The European Higher Education Area (EHEA) came into existence in March 2010. It comprises 47 countries and represents the culmination of the Bologna Process, a political project designed to ‘strengthen the competitiveness and attractiveness of European higher education, and to foster student mobility and employability through the introduction of a system based on undergraduate and postgraduate studies with easily readable programmes and degrees’. Although the Bologna Process was not directly overseen by the EU, and not all participating countries are EU members, it received substantial EU funding and direction via consultative members such as the European Commission, the Council of Europe, the European Students’ Union, the European University Association and the European Association of Institutions of Higher Education. The EHEA’s emphasis on economic competitiveness and employability changes the role of universities from education to training and contributes to the transformation of students into consumers.

Furthermore, the need to make each nation’s qualifications equivalent has increased the bureaucratisation of higher education. The EHEA acknowledges that ‘quality assurance has played an important role from the outset’. ‘Harmonisation’, or the erosion of national differences in approach, required the introduction of a European qualifications framework so that a degree in any EHEA country signifies a student has studied for the same length of time and to the same standard. This ignores the different prior educational experiences of students as well as different cultural traditions and expectations of what a university is for. Worse, it ignores the distinctive nature of different subjects. In practice, it means that discussion of what students should know has been replaced with learning outcomes, instrumental goals a student can demonstrate having met, and credits, ‘a quantified means of expressing the volume of learning based on the achievement of learning outcomes and their associated workloads’. Inevitably, as with all attempts at standardisation, the danger is a race to the bottom – in this case other European countries have had to come in line with England’s shorter degree programmes.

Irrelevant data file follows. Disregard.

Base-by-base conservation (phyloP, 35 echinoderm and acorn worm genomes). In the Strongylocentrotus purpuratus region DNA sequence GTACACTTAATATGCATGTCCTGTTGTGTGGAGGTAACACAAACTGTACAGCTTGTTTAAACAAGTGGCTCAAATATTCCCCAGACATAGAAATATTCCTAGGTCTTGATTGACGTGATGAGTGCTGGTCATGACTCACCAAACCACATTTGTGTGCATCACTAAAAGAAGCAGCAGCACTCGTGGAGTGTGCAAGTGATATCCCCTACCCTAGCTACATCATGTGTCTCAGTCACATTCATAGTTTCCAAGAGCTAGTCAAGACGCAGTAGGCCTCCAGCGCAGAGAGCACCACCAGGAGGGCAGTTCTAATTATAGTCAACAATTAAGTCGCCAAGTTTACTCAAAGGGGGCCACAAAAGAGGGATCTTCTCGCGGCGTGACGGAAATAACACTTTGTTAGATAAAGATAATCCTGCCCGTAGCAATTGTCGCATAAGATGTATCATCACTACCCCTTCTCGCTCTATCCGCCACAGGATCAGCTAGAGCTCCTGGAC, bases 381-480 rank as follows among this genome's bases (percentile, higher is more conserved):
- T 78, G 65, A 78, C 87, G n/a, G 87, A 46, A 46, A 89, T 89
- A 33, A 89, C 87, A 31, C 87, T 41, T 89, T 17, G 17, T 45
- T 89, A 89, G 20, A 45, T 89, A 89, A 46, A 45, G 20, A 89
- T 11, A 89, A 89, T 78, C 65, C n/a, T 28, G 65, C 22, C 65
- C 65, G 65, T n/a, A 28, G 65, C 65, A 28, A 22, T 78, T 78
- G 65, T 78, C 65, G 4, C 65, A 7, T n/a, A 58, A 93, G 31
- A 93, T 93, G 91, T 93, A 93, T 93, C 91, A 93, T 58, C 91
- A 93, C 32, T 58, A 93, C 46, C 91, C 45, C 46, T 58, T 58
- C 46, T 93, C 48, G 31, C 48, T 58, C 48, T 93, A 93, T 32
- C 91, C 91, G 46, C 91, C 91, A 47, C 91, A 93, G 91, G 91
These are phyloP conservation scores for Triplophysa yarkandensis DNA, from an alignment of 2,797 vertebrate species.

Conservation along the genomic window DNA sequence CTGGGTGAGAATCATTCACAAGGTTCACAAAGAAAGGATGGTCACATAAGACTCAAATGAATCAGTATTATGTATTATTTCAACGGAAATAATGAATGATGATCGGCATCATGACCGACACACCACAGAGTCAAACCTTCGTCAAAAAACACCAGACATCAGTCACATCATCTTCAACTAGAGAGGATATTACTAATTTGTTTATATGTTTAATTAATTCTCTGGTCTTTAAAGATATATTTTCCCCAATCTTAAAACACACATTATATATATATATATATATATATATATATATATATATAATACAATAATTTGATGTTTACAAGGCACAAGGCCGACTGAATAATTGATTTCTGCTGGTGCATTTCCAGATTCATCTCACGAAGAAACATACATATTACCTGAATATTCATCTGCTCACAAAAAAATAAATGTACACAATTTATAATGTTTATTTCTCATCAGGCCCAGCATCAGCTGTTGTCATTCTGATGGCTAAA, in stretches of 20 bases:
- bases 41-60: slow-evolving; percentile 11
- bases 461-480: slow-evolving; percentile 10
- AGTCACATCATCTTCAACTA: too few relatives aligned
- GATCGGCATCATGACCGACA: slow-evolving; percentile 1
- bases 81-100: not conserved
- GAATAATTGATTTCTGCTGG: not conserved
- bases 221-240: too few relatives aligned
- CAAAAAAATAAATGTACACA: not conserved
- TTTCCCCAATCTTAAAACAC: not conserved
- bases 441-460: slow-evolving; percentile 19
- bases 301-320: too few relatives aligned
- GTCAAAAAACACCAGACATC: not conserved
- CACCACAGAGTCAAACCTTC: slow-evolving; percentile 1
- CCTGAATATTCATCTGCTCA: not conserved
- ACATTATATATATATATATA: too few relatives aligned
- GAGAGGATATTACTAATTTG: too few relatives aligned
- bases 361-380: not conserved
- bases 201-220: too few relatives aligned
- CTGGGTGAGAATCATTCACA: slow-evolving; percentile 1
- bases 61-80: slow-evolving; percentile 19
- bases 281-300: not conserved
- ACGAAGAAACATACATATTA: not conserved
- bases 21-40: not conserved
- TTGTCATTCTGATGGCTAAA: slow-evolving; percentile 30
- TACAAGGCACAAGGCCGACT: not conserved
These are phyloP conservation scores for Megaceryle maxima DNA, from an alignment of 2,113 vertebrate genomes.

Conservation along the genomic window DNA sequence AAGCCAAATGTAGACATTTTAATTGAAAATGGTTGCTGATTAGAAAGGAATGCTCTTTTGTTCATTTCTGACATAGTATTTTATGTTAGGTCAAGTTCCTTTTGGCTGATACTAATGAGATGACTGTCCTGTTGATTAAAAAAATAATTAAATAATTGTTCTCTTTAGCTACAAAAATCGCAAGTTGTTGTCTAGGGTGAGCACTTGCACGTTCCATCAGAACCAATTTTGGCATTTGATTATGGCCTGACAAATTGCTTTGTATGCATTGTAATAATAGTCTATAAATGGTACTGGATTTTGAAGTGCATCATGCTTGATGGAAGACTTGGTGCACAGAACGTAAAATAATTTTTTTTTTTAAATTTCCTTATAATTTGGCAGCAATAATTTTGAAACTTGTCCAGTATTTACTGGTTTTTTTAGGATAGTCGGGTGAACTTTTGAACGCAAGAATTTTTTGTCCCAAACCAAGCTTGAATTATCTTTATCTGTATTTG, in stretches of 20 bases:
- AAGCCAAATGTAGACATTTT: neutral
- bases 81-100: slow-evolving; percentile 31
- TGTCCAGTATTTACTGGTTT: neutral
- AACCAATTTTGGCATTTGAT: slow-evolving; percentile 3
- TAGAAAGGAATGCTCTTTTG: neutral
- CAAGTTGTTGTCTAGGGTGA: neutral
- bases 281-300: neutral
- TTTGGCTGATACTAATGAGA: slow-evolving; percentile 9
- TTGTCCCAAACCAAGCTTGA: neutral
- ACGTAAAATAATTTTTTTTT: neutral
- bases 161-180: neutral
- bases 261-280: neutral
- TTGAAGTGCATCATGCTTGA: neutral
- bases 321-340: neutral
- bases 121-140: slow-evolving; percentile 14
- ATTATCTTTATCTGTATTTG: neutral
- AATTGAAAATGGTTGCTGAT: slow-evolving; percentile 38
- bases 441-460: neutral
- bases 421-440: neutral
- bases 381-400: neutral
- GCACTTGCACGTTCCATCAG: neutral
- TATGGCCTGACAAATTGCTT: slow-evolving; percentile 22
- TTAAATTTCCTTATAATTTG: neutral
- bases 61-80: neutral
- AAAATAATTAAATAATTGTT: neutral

The need to quantify and measure learning outcomes and credits means the pursuit of knowledge, for students and lecturers alike, becomes relativised and robbed of all significance. It becomes just one goal among many to be ticked off over the course of an academic year. Knowledge is presented as just as important as a range of other outcomes, relating to employability, sustainability and lifelong learning. Rather than knowledge, the EHEA is most committed to promoting ‘the social dimension of higher education’. For the most part, this seems to be about widening participation and the need to ensure people from disadvantaged backgrounds can access university. However, it also embodies a distinct body of values such as the promotion of social justice, inclusion, global citizenship and sustainability. Individual academics have not been consulted on these values but, just like credits and learning outcomes, they are expected to make cursory reference to them in module and programme-specification documents. It should be for lecturers, not EU-funded bureaucrats, to determine what students are taught.

The replacement of knowledge with values is reflected in many of the arguments being put forward by the EHEA, UUK and others. The presence of EU students in UK universities and the existence of exchange programmes such as Erasmus are praised for providing students with an international university experience and opportunities to gain intercultural competence. There is indeed much to celebrate in having a diverse group of students, but university has to be about more than just bringing people into contact with each other. This should be a byproduct of going to university, not the main event.

UUK’s argument, that EU membership allows British universities to ‘tap into a continent-wide pool of knowledge’, suggests a very narrow and instrumental view of knowledge. Brexit will not stop scholars from being able to read books, attend conferences or communicate with academics from the rest of Europe. However a vote to remain in the EU may see the pursuit of knowledge further relegated behind numerous other political, economic and social goals. Brexit will not solve all the problems currently facing the British higher-education sector, but at least it will allow those working in UK universities more control over changing direction.

Joanna Williams is education editor at spiked. Her new book, Academic Freedom in an Age of Conformity: Confronting the Fear of Knowledge, is published by Palgrave Macmillan UK. (Order this book from Amazon (USA).

To enquire about republishing spiked’s content, a right to reply or to request a correction, please contact the managing editor, Viv Regan.

Topics Politics